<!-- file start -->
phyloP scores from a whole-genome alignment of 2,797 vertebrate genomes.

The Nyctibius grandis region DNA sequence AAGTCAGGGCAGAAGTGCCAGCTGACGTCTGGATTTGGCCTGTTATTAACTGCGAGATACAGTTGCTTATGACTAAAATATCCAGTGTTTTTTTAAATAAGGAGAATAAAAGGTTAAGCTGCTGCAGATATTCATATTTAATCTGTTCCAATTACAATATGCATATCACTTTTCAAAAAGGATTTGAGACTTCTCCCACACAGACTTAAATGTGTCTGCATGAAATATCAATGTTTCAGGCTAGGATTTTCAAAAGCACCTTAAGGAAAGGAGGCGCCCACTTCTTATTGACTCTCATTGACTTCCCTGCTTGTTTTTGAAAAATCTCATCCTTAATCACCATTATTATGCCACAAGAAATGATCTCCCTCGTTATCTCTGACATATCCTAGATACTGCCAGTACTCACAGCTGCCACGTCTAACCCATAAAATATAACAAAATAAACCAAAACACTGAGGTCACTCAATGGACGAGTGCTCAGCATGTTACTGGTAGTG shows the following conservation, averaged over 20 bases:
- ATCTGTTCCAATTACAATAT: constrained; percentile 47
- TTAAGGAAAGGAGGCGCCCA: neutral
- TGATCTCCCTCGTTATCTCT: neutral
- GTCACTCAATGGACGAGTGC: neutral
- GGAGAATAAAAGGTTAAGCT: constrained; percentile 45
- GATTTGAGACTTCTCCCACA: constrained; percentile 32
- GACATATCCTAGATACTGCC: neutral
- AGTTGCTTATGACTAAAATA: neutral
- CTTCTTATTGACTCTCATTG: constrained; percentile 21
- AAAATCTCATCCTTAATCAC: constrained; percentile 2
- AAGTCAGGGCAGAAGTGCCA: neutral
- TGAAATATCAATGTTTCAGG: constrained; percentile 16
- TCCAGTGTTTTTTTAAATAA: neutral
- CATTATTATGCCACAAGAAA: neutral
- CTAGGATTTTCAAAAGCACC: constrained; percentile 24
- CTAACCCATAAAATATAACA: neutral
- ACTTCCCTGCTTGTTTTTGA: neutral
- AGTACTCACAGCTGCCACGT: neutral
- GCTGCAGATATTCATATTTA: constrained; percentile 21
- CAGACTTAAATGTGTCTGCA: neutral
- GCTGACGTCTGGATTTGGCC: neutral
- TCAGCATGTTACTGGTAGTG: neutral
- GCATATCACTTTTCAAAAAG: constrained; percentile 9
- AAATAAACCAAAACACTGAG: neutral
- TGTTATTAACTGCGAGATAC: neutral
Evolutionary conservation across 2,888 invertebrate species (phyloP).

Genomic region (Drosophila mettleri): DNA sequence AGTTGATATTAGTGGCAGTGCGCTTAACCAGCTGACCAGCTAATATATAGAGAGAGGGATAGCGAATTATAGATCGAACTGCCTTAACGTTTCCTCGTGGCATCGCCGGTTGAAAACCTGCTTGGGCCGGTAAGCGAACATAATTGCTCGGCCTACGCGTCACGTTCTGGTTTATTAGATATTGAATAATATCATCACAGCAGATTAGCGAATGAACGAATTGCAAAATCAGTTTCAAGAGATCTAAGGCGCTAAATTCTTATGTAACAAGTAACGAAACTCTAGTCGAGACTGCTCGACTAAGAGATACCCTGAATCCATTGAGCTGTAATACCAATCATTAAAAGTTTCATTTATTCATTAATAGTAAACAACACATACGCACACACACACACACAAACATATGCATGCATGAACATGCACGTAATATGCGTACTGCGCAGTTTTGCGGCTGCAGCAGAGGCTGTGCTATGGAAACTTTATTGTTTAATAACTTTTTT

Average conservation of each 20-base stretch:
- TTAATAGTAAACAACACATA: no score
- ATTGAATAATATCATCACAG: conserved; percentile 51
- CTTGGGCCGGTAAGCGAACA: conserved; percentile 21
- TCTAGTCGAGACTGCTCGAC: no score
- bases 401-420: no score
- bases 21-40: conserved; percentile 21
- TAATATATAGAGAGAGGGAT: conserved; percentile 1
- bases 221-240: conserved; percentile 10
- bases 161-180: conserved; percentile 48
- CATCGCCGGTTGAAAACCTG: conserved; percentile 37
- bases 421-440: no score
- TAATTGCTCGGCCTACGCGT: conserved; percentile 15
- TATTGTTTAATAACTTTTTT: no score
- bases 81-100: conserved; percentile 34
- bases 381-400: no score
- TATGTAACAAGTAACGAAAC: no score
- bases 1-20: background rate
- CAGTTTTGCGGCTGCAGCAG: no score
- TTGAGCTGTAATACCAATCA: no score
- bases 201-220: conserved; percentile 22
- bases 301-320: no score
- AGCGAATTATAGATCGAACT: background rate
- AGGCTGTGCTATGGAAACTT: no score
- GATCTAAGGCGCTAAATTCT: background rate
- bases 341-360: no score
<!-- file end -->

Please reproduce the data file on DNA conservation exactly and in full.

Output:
phyloP scores from a whole-genome alignment of 2,797 vertebrate genomes.

The Nyctibius grandis region DNA sequence AAGTCAGGGCAGAAGTGCCAGCTGACGTCTGGATTTGGCCTGTTATTAACTGCGAGATACAGTTGCTTATGACTAAAATATCCAGTGTTTTTTTAAATAAGGAGAATAAAAGGTTAAGCTGCTGCAGATATTCATATTTAATCTGTTCCAATTACAATATGCATATCACTTTTCAAAAAGGATTTGAGACTTCTCCCACACAGACTTAAATGTGTCTGCATGAAATATCAATGTTTCAGGCTAGGATTTTCAAAAGCACCTTAAGGAAAGGAGGCGCCCACTTCTTATTGACTCTCATTGACTTCCCTGCTTGTTTTTGAAAAATCTCATCCTTAATCACCATTATTATGCCACAAGAAATGATCTCCCTCGTTATCTCTGACATATCCTAGATACTGCCAGTACTCACAGCTGCCACGTCTAACCCATAAAATATAACAAAATAAACCAAAACACTGAGGTCACTCAATGGACGAGTGCTCAGCATGTTACTGGTAGTG shows the following conservation, averaged over 20 bases:
- ATCTGTTCCAATTACAATAT: constrained; percentile 47
- TTAAGGAAAGGAGGCGCCCA: neutral
- TGATCTCCCTCGTTATCTCT: neutral
- GTCACTCAATGGACGAGTGC: neutral
- GGAGAATAAAAGGTTAAGCT: constrained; percentile 45
- GATTTGAGACTTCTCCCACA: constrained; percentile 32
- GACATATCCTAGATACTGCC: neutral
- AGTTGCTTATGACTAAAATA: neutral
- CTTCTTATTGACTCTCATTG: constrained; percentile 21
- AAAATCTCATCCTTAATCAC: constrained; percentile 2
- AAGTCAGGGCAGAAGTGCCA: neutral
- TGAAATATCAATGTTTCAGG: constrained; percentile 16
- TCCAGTGTTTTTTTAAATAA: neutral
- CATTATTATGCCACAAGAAA: neutral
- CTAGGATTTTCAAAAGCACC: constrained; percentile 24
- CTAACCCATAAAATATAACA: neutral
- ACTTCCCTGCTTGTTTTTGA: neutral
- AGTACTCACAGCTGCCACGT: neutral
- GCTGCAGATATTCATATTTA: constrained; percentile 21
- CAGACTTAAATGTGTCTGCA: neutral
- GCTGACGTCTGGATTTGGCC: neutral
- TCAGCATGTTACTGGTAGTG: neutral
- GCATATCACTTTTCAAAAAG: constrained; percentile 9
- AAATAAACCAAAACACTGAG: neutral
- TGTTATTAACTGCGAGATAC: neutral
Evolutionary conservation across 2,888 invertebrate species (phyloP).

Genomic region (Drosophila mettleri): DNA sequence AGTTGATATTAGTGGCAGTGCGCTTAACCAGCTGACCAGCTAATATATAGAGAGAGGGATAGCGAATTATAGATCGAACTGCCTTAACGTTTCCTCGTGGCATCGCCGGTTGAAAACCTGCTTGGGCCGGTAAGCGAACATAATTGCTCGGCCTACGCGTCACGTTCTGGTTTATTAGATATTGAATAATATCATCACAGCAGATTAGCGAATGAACGAATTGCAAAATCAGTTTCAAGAGATCTAAGGCGCTAAATTCTTATGTAACAAGTAACGAAACTCTAGTCGAGACTGCTCGACTAAGAGATACCCTGAATCCATTGAGCTGTAATACCAATCATTAAAAGTTTCATTTATTCATTAATAGTAAACAACACATACGCACACACACACACACAAACATATGCATGCATGAACATGCACGTAATATGCGTACTGCGCAGTTTTGCGGCTGCAGCAGAGGCTGTGCTATGGAAACTTTATTGTTTAATAACTTTTTT

Average conservation of each 20-base stretch:
- TTAATAGTAAACAACACATA: no score
- ATTGAATAATATCATCACAG: conserved; percentile 51
- CTTGGGCCGGTAAGCGAACA: conserved; percentile 21
- TCTAGTCGAGACTGCTCGAC: no score
- bases 401-420: no score
- bases 21-40: conserved; percentile 21
- TAATATATAGAGAGAGGGAT: conserved; percentile 1
- bases 221-240: conserved; percentile 10
- bases 161-180: conserved; percentile 48
- CATCGCCGGTTGAAAACCTG: conserved; percentile 37
- bases 421-440: no score
- TAATTGCTCGGCCTACGCGT: conserved; percentile 15
- TATTGTTTAATAACTTTTTT: no score
- bases 81-100: conserved; percentile 34
- bases 381-400: no score
- TATGTAACAAGTAACGAAAC: no score
- bases 1-20: background rate
- CAGTTTTGCGGCTGCAGCAG: no score
- TTGAGCTGTAATACCAATCA: no score
- bases 201-220: conserved; percentile 22
- bases 301-320: no score
- AGCGAATTATAGATCGAACT: background rate
- AGGCTGTGCTATGGAAACTT: no score
- GATCTAAGGCGCTAAATTCT: background rate
- bases 341-360: no score